I started out reading the manuals for the Kodak K-14 processing machine which outlines the process of development from start to finish giving me a baseline for what my process would need to emulate. This turned out to be a staggering 14 steps to completion. 

I then pulled the MSDS filings for the chemistry for K-14, which reveals what the chemistry in the process was using. I attempted to find sources for the chemistry, but as others had already told me some of the couplers were simply no longer available. Not one to admit defeat so readily, I began researching color coupling processes which led me to some very old texts from around 1913 on the beginnings of color coupling process. This finally led me through several steps of trial and error to three complimentary color couplers(Cyan, Magenta, Yellow) that would react to exposed silver in the Kodachrome exactly as I needed them to. We were in business… Or so I thought. 

It turns out that chemical supply houses don’t like selling random chemistry to non-certified labs, which made it very hard for me to source the chemistry I needed. Through the help of a very nice person at one of the chemical houses, I managed to source some couplers very close to the original couplers from the documents I’d been researching that they thought should be close enough to pull off my great experiment.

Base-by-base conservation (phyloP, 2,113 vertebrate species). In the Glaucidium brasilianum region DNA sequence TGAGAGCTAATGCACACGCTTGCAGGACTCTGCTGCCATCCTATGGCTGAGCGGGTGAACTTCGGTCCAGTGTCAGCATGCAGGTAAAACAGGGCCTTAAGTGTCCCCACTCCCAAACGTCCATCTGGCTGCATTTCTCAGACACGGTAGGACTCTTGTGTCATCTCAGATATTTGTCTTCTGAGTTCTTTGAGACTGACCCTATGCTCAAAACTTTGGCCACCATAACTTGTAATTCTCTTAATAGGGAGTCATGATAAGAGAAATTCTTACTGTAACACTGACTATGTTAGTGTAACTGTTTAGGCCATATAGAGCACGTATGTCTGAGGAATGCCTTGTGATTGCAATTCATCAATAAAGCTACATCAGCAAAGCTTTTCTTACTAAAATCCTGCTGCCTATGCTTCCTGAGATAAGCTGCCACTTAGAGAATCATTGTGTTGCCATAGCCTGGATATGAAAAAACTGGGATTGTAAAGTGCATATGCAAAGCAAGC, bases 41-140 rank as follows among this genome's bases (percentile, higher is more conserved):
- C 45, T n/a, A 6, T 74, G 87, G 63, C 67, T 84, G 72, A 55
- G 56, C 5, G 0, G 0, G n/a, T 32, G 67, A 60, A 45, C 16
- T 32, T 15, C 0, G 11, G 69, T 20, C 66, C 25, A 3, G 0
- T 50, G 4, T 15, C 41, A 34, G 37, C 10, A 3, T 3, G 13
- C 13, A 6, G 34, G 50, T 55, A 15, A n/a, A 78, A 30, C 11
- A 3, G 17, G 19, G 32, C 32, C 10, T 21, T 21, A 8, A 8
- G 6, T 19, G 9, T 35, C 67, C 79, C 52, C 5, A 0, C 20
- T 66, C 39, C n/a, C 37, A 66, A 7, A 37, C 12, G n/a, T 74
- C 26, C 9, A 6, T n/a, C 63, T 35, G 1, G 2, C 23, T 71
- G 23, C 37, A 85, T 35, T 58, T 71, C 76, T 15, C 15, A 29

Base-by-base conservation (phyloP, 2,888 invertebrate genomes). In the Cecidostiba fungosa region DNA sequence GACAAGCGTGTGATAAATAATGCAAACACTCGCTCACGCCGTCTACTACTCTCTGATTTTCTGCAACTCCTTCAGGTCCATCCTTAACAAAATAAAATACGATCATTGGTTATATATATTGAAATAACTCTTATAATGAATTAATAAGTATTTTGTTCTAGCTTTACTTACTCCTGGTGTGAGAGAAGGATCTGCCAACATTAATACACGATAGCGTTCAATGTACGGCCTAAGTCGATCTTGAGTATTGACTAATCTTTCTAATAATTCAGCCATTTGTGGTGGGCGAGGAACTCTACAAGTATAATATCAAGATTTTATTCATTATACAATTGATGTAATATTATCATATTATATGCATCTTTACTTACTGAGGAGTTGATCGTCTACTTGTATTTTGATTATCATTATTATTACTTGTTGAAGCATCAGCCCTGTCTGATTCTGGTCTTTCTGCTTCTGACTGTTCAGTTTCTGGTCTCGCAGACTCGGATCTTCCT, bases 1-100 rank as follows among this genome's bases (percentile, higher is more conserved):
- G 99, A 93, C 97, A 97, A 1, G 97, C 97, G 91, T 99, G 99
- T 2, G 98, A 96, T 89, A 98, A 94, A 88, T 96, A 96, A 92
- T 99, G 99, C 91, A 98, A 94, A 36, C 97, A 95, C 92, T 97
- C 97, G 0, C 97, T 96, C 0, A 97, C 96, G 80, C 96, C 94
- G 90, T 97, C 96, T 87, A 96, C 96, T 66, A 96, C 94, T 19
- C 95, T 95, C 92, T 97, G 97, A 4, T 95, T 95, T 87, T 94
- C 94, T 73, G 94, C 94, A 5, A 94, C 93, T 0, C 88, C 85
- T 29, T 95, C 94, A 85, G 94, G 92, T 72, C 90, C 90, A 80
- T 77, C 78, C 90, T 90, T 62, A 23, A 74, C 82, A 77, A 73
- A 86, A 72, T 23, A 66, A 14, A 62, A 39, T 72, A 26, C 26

While I waited for those to arrive, I sourced a pair of color filters, one red and one blue, and a white balanced LED flashlight so that once my chemistry arrived I would be ready to go.

On the day of testing I shot a few images on a roll of freezer stored KR64 and went into the dark room to load my tank. My process is still somewhat evolving, but these are my steps.

- Develop the film for 14 minutes at 105F in HC-110B.
- Wash.
- Squeegee the film with a soft sponge to remove the remjet backing. 
- Expose through the back of the film with the LED flashlight and red filter. 
- Develop for 3:30 at 105F in the Cyan coupler/developer.
- Wash.
- Expose with LED flashlight and blue filter through the front of the film.
- Develop for 3:30 at 105F with Yellow Coupler/developer. 
- Wash.